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Here.

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Here again. There’s a filmic quality to the color.

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The photographs here were taken during a family trip to Tai Tong Valley Organic Ecopark.

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It’s a study in what we’ve made of animals…

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We’ve domesticated many animals.

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They are tame, chained and obedient.

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Perhaps they’re the external manifestations of ourselves as well.

Perhaps we need to learn to look through animals at ourselves.

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We’re all tamed, chained and obedient to one thing/idea or another.

The above is a playground that looks like a roped enclosure … actually, it is a roped enclosure.

You could allegorize and say the human playground is at the same time a roped enclosure of sorts.

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We’re all “(m)echanical beetles never quite warm” (Wallace Stevens, “The Man with the Blue Guitar”).

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That I suppose, is the seed of cultivation…

 

Check out my open-edition prints!

 

 

 

 

Somewhere in Yuen Long

Sometimes I don’t know where I am.

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This place is accessible via a walking or biking trail.

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And you get to see a sinking village house.

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My wife organizes these day trips for the family and I simply tag along… I’m fortunate that way.

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I’ll go anywhere as long as there’re things to see.

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I know for sure this is somewhere in Yuen Long.

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And the village is accessible only via a boat.

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It’s another way of life.

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It’s a “can do” DIY attitude I need to learn.

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He saw my camera but basically ignored me and went on with his work.

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I’m trying to improve my Chinese.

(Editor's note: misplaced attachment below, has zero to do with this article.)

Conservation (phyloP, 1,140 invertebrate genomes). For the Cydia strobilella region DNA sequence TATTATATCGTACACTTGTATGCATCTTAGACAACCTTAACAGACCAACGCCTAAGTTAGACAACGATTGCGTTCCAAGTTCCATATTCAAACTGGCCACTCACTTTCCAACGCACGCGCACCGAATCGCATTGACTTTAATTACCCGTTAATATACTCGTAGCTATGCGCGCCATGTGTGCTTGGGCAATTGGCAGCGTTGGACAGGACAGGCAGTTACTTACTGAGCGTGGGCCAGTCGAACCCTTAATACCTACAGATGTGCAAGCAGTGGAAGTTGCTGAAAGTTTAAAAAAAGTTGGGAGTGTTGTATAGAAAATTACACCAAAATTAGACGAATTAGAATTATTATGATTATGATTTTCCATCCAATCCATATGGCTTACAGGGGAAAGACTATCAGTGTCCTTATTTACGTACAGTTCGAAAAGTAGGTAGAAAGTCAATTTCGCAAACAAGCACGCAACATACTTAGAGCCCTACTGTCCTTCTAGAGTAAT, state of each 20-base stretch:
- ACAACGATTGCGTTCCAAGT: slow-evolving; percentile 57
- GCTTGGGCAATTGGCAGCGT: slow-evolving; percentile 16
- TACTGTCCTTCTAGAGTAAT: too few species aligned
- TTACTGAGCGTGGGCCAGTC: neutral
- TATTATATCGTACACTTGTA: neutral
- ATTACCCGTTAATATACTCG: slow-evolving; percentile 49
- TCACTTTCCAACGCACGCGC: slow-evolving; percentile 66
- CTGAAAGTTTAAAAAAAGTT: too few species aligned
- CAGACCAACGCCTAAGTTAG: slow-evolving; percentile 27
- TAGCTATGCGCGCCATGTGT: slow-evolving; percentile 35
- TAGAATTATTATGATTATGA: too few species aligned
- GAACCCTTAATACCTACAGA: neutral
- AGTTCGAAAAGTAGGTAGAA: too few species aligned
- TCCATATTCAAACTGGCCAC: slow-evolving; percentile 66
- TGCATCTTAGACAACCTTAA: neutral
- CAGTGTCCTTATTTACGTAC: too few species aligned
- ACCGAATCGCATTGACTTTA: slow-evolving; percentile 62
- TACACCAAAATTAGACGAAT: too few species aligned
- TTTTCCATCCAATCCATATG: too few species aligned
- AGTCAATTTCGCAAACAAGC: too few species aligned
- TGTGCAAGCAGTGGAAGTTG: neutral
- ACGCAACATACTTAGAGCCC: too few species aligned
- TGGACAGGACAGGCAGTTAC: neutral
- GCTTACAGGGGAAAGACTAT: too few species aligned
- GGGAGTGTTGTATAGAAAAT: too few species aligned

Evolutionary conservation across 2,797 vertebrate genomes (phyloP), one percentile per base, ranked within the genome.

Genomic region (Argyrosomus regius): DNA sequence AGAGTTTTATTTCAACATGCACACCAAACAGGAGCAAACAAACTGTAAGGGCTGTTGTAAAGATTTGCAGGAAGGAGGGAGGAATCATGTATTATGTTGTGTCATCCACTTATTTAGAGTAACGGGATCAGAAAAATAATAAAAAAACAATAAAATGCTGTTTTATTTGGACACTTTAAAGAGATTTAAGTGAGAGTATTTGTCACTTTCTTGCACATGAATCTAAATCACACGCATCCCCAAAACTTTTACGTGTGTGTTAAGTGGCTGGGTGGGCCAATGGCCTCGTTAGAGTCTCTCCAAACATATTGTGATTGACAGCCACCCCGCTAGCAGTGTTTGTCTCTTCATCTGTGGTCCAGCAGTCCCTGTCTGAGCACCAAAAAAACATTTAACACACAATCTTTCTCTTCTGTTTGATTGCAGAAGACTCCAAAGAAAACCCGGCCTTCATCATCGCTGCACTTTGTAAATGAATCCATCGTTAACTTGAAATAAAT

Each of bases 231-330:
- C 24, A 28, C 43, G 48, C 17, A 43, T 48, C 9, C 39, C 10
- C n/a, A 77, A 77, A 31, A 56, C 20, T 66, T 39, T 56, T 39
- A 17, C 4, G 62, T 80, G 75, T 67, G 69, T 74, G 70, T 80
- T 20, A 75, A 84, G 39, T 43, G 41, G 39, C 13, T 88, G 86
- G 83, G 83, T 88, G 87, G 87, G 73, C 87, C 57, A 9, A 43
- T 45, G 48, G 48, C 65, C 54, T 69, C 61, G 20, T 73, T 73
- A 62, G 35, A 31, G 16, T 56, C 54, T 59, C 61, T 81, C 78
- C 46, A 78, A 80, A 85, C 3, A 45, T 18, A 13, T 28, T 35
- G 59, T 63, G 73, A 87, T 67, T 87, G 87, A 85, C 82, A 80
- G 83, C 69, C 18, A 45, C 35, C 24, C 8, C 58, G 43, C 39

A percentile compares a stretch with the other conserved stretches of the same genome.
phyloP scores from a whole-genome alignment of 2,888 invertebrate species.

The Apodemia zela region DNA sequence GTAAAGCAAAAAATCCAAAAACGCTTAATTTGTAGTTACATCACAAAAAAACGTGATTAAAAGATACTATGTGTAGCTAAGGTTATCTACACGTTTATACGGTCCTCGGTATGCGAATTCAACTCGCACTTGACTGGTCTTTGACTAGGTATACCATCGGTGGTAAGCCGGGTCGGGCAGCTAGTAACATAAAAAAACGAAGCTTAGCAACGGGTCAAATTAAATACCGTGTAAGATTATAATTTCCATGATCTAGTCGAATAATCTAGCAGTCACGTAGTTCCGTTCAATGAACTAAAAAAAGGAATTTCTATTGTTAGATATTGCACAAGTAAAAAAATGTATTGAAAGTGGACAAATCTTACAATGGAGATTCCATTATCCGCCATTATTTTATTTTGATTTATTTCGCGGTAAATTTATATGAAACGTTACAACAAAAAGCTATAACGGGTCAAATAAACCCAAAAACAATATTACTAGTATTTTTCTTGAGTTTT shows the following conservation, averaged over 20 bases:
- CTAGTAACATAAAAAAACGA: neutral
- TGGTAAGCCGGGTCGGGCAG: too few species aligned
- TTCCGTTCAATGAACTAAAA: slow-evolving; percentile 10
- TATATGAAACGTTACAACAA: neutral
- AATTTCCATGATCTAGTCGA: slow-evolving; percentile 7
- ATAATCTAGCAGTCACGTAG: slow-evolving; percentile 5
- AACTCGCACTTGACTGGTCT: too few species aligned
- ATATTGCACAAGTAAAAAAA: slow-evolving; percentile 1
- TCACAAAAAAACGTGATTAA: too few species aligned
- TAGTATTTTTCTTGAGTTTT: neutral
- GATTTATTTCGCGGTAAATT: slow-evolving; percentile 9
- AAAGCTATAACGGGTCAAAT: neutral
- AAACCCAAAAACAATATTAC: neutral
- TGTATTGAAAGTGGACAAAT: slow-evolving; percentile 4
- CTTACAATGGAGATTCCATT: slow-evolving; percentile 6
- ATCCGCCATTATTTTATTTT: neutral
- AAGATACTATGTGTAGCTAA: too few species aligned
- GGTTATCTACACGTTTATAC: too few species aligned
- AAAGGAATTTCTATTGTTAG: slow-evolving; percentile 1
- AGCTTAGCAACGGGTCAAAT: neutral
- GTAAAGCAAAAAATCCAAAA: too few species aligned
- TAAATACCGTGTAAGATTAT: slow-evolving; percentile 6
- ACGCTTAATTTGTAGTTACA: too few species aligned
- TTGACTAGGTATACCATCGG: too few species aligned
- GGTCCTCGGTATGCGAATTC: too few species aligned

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Assuming I got that right, it says “the only human-operated bumboat in the whole of Hong Kong, from 6am till 11pm”.

My set up for the day was a Contax TVS II loaded with Ilford XP2 400.

Thanks for reading!

Check out the open-edition prints!

 

 

 

 

 

 

 

Chicken Rice Stall Series

Let’s say you’re standing in a long queue – the longer, the better.

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You’ll have an excuse to loiter and try different compositions as you move closer…

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There’s a rhythm you’re trying to capture.

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You try for a kind of harmony, a convergence of human actions.

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You don’t know when to stop looking.

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You go on trying one shot after another.

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Would the stack of bowls add to the composition, you wonder.

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Or is it better with the person out of focus but framed by the hanging chickens?

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Would it work better in landscape or portrait?

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Landscape is better – I think … but here the person is hidden.

There’s a potential statement here to be made about how human relations are obscured by commodities.

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Maybe having him framed after all is better.

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Is it better with the bowls partly showing?

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Or not? Maybe my next shot would be better.

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Maybe it’s better with the spoon container fully captured.

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Would it be better like this? Probably not. If only she’d turn around.

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Or this, after all? Nice, clean and simple. And the composition is busy enough to be interesting.

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Or perhaps this?